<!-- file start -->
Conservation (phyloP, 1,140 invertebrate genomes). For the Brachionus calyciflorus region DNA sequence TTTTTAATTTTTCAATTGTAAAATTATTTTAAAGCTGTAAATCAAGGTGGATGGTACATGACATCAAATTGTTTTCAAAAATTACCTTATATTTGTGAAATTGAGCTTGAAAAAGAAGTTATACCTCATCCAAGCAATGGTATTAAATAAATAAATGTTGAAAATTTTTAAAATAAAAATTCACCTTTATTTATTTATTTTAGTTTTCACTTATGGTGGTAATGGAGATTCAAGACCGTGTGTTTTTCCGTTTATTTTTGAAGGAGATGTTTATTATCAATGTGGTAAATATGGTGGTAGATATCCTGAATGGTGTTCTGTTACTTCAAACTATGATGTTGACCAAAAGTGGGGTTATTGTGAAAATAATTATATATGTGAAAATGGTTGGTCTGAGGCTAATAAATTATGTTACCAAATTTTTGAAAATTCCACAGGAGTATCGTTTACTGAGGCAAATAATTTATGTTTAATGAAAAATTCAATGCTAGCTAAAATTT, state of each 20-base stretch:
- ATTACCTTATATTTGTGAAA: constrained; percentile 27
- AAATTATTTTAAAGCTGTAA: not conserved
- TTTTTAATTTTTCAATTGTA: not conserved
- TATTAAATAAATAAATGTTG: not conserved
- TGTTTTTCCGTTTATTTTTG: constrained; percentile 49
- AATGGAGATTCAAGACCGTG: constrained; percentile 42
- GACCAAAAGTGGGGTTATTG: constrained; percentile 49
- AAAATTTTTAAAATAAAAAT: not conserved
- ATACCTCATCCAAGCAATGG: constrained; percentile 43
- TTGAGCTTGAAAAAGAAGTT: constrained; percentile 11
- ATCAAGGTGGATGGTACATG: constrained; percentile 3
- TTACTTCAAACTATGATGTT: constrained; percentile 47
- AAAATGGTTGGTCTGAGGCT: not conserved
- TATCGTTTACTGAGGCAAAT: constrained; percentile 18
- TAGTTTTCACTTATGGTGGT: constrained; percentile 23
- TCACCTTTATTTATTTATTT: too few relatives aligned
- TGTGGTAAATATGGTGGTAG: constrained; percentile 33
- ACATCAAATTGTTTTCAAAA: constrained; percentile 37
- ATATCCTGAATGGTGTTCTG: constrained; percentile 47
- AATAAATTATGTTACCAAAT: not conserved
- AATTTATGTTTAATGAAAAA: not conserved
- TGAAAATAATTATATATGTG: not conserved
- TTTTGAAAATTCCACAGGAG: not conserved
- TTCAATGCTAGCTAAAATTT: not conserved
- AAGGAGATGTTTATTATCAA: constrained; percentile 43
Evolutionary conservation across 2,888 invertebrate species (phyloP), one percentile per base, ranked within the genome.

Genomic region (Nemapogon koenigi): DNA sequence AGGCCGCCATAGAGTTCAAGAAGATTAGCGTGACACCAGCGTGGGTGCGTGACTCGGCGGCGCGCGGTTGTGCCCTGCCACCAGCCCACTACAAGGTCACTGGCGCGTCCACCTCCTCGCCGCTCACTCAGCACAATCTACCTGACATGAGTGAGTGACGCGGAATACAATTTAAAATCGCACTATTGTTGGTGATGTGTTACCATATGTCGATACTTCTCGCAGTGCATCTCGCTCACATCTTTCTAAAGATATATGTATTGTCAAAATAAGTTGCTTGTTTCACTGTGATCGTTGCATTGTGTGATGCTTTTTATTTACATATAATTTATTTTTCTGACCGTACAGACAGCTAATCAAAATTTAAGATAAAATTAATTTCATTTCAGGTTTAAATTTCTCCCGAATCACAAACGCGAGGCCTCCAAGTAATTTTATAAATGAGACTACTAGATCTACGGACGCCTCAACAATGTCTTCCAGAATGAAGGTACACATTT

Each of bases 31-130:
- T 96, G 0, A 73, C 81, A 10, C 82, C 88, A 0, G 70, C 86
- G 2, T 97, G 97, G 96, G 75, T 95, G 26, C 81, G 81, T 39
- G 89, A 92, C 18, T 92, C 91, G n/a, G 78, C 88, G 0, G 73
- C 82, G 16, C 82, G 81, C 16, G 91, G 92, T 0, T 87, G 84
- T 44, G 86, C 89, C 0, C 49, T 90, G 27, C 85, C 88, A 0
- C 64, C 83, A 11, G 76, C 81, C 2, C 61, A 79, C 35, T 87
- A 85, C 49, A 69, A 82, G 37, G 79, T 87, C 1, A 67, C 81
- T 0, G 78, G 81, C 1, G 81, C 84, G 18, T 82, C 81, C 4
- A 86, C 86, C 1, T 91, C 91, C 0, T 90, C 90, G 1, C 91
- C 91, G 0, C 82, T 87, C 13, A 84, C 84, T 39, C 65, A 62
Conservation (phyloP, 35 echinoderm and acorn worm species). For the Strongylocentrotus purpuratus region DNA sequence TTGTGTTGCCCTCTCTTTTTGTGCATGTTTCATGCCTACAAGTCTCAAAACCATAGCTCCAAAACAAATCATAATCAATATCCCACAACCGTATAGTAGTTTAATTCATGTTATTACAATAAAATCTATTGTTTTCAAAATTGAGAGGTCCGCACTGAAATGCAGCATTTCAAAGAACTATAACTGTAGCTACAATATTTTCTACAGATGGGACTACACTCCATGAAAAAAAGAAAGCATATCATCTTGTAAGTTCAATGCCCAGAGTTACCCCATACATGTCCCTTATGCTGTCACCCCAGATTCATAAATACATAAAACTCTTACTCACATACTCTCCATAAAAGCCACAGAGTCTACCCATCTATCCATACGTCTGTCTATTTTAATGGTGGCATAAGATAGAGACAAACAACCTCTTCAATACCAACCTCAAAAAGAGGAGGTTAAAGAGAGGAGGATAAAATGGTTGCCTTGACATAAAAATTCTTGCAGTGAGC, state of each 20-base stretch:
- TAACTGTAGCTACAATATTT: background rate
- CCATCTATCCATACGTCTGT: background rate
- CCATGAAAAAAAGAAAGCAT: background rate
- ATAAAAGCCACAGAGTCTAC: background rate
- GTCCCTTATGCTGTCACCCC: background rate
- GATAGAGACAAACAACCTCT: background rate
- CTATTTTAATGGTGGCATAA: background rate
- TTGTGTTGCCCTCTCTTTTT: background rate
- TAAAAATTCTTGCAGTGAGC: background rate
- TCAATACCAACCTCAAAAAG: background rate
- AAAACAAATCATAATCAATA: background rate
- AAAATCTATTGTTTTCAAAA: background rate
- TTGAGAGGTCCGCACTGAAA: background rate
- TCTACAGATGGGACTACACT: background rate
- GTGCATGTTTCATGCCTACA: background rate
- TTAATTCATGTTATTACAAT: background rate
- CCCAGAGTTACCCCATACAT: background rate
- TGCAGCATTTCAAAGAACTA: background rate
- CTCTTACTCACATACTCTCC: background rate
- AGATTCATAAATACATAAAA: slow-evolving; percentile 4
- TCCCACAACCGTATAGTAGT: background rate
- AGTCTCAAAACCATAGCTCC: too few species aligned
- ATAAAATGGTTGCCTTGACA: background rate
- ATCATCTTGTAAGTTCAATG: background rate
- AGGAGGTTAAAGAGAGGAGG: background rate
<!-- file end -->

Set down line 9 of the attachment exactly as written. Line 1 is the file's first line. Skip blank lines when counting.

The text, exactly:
- AAAATTTTTAAAATAAAAAT: not conserved